60 women  kidnapped in 30 days is atrocious  and so I began to tweet about the frustration that women in Africa were being slaughtered and no one cared and someone told me to look up your company and I instantly knew I had to put this on twitter to teach my Africa followers how to spread the word to protect themselves

NamolaApp: You mention in your twitter feed that you were abused as a child. Is this something that fuels your passion for the fight against women and child abuse?

Sharika Soal: Yes my father molested me from a very young age. I, therefore, feel very protective of people who need to call for help and can’t. This is why Namola means so much to me. I could never dial 911 in front of my mom or dad, an app like this would have saved my life.

NamolaApp: Femicide and abuse against women is a huge problem in the world, but particularly South Africa. How do you think Namola would be able to help women or girls in these situations.

Sharika Soal: I know the app is crucial to survival. Your app allows poor vulnerable men and women have a lifeline to tell anyone they were in trouble whereas if they did not have your app may be the situation of immediate danger would not allow them to actually dial the police or make obvious movements that they are using their phone. It is a discreet way of alerting someone that you are in danger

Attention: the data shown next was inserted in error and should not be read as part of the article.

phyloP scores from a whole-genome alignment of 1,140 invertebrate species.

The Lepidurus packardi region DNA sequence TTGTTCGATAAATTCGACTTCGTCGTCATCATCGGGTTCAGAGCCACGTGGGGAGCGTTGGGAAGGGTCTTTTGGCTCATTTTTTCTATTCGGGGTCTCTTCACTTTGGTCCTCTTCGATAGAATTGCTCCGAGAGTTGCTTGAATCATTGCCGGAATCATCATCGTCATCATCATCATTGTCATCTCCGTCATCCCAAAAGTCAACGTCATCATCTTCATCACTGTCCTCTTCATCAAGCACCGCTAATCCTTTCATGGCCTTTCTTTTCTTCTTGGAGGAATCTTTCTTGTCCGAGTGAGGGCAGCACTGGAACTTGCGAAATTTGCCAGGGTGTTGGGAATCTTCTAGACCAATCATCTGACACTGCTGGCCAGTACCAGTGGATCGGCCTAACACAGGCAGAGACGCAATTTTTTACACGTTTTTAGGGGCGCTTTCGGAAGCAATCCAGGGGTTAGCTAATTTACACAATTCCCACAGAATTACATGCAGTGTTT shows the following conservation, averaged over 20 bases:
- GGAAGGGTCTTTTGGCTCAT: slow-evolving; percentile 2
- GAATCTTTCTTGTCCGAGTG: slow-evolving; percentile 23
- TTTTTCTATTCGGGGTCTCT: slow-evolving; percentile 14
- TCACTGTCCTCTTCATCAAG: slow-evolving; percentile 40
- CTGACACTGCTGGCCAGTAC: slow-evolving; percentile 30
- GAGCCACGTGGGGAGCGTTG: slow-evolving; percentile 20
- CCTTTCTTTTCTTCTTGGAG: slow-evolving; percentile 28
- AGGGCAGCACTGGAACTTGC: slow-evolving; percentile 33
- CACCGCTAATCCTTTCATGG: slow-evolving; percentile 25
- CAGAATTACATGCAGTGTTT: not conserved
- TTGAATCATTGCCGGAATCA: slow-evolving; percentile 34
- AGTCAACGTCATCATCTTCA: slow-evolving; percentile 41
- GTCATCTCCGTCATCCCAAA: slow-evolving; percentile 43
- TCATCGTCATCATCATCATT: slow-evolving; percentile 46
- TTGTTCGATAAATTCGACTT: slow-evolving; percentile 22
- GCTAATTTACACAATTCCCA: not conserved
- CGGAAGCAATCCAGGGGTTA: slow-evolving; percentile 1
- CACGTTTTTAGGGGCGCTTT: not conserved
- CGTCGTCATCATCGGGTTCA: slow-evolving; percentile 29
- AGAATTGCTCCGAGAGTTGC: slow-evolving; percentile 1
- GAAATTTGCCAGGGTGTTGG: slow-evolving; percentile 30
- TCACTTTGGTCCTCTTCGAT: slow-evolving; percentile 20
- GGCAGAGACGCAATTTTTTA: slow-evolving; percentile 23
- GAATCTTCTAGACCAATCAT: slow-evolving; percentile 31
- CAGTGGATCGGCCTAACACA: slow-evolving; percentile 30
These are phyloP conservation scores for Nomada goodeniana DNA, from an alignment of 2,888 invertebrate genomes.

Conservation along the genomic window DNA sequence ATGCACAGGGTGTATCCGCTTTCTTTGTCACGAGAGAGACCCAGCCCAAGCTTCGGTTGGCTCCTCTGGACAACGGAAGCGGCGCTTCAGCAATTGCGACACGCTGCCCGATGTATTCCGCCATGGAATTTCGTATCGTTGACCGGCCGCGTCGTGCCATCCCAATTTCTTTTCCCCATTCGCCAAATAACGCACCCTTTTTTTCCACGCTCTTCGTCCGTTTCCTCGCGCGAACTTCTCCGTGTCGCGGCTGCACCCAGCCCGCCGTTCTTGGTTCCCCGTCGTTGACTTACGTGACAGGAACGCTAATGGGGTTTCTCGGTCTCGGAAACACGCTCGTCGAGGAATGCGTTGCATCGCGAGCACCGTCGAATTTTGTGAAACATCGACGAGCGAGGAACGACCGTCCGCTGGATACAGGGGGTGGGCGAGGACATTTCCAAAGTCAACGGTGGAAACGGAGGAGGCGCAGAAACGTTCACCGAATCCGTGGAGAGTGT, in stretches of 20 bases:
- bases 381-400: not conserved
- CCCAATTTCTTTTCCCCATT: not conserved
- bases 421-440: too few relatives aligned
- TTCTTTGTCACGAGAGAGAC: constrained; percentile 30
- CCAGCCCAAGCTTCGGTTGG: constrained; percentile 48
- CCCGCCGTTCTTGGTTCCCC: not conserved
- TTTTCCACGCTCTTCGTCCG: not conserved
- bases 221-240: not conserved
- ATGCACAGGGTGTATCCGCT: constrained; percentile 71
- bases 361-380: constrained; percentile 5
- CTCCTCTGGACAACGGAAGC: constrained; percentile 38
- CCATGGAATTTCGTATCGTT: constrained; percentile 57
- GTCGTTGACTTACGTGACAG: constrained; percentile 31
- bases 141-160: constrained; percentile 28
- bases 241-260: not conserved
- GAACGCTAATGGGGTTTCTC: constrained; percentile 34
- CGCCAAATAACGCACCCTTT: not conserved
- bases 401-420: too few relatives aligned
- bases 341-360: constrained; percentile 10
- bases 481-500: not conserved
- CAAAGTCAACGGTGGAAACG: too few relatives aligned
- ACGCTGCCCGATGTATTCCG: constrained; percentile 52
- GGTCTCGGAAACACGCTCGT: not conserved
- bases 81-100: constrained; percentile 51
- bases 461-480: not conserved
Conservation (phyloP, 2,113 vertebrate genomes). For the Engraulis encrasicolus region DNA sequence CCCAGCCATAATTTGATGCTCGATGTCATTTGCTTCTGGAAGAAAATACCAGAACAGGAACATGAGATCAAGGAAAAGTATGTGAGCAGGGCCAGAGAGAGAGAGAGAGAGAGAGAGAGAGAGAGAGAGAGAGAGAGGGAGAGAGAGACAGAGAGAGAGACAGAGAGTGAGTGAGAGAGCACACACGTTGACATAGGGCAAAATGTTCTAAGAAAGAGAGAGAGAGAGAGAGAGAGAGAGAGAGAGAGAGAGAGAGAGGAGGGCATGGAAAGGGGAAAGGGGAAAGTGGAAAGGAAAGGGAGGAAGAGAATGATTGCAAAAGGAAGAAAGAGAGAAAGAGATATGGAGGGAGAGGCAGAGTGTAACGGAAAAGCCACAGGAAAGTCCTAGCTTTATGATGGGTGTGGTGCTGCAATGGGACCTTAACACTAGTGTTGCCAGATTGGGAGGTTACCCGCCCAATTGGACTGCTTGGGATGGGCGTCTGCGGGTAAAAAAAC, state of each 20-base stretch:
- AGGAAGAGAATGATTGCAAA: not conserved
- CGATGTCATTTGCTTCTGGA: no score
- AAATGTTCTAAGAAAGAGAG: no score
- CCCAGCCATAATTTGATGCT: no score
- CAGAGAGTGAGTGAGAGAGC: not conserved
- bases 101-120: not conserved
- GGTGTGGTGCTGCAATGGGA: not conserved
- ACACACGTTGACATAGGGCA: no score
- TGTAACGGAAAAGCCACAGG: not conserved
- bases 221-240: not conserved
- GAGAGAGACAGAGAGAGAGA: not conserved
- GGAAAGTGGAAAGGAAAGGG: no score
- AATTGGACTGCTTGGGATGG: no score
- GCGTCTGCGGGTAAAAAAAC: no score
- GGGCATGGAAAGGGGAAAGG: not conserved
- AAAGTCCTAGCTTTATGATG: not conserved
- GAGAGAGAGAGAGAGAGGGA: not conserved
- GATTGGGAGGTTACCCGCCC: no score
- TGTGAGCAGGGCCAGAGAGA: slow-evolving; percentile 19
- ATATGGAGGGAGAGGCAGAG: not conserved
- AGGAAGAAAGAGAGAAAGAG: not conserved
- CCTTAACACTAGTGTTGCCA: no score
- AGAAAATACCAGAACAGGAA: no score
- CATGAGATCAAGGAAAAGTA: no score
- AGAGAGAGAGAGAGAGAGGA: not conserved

NamolaApp: Do you have any safety advice for girls and women in South Africa?

Sharika Soal:  Never get in a car with someone you don’t know and even if you feel like you can trust a man and his friends do not ever go anywhere alone with any man without letting people know where you went and bring a friend on all blind dates and meet in public spaces. This goes for men too.

NamolaApp:  If you could send women in South Africa one message, what would it be?

I will always do what I can to speak about the issues South African women face as they have been so very kind and open with me so I consider them family and to remember we are more powerful than we think and can accomplish great things if we just believe.

You can download Namola FREE on any smartphone